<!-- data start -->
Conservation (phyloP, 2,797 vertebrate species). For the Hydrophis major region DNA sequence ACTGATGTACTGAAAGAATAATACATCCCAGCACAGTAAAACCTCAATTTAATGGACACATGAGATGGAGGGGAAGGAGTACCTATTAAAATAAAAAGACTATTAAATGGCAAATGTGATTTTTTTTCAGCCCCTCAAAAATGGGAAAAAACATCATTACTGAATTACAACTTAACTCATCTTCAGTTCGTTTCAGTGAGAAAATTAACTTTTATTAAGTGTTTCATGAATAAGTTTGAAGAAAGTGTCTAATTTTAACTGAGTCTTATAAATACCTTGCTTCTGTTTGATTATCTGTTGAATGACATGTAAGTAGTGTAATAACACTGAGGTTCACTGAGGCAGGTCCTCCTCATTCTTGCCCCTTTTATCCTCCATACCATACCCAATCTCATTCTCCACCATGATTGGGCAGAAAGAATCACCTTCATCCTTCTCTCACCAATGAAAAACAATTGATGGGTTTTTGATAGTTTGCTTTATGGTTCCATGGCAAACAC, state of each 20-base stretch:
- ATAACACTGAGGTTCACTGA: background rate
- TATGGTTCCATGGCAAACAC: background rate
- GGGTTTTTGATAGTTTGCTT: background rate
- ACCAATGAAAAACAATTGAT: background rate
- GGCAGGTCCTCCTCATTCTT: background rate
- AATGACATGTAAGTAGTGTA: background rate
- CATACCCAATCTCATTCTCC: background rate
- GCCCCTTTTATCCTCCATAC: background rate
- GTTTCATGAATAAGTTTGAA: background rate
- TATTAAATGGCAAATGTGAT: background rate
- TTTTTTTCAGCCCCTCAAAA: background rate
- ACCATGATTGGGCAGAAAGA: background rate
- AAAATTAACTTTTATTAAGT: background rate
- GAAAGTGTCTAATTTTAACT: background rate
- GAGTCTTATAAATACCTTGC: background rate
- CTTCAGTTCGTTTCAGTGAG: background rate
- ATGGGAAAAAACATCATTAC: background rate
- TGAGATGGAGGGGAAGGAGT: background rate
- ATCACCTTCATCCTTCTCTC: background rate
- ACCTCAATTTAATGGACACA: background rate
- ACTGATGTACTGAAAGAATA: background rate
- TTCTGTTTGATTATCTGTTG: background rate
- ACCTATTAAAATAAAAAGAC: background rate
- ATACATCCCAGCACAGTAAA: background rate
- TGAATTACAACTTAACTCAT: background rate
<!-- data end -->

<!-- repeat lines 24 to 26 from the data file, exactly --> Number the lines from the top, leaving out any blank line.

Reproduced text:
- ACCTATTAAAATAAAAAGAC: background rate
- ATACATCCCAGCACAGTAAA: background rate
- TGAATTACAACTTAACTCAT: background rate